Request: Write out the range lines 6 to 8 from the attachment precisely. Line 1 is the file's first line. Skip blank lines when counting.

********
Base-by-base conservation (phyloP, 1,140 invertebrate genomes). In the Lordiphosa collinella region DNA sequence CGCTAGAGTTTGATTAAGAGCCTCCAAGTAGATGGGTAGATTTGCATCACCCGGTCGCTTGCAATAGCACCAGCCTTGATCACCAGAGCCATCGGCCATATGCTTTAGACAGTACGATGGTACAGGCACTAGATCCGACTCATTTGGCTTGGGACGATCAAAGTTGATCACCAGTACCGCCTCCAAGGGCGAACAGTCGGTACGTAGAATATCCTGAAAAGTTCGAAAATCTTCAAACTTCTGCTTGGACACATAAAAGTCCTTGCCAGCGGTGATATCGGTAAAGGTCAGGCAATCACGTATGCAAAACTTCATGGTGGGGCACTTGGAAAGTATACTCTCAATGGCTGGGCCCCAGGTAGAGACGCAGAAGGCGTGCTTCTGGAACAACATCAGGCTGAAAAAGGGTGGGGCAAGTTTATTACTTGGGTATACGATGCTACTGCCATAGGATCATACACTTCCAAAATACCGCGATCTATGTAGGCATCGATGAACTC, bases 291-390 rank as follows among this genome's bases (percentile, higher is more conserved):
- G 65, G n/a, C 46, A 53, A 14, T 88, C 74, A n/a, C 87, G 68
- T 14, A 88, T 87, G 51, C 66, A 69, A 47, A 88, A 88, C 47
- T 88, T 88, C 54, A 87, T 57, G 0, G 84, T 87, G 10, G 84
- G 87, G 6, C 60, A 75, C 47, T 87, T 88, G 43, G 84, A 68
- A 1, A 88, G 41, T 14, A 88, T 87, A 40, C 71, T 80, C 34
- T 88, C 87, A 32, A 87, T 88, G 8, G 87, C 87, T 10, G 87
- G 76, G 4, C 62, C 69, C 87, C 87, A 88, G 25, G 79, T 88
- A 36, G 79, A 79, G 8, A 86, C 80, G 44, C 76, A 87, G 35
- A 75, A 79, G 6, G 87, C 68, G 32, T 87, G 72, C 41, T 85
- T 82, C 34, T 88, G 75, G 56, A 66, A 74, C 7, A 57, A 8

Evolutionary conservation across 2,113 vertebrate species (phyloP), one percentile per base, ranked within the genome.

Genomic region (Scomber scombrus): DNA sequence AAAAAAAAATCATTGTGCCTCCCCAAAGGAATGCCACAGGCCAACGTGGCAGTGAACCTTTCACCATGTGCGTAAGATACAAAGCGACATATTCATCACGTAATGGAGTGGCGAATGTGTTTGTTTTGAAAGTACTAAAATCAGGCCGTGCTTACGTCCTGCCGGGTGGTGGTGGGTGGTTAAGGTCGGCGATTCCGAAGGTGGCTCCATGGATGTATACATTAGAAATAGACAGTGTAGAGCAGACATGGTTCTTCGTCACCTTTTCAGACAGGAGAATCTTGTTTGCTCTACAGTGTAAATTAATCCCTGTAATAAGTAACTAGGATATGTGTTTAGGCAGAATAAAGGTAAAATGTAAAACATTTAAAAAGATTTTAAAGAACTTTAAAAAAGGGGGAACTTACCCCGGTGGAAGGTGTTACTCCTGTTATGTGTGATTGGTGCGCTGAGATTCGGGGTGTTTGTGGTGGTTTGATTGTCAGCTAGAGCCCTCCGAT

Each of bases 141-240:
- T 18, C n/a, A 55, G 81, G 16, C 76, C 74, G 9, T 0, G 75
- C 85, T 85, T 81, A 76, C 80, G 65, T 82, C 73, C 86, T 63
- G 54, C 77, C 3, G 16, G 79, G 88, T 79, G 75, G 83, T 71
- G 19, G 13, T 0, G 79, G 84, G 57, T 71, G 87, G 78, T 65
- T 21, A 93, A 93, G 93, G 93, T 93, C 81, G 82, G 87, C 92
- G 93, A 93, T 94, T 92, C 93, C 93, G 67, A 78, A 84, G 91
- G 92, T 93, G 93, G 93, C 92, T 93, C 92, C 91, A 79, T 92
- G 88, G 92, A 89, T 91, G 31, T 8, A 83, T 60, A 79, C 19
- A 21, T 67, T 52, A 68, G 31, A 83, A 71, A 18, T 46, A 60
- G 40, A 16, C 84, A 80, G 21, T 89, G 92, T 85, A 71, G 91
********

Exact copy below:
- A 1, A 88, G 41, T 14, A 88, T 87, A 40, C 71, T 80, C 34
- T 88, C 87, A 32, A 87, T 88, G 8, G 87, C 87, T 10, G 87
- G 76, G 4, C 62, C 69, C 87, C 87, A 88, G 25, G 79, T 88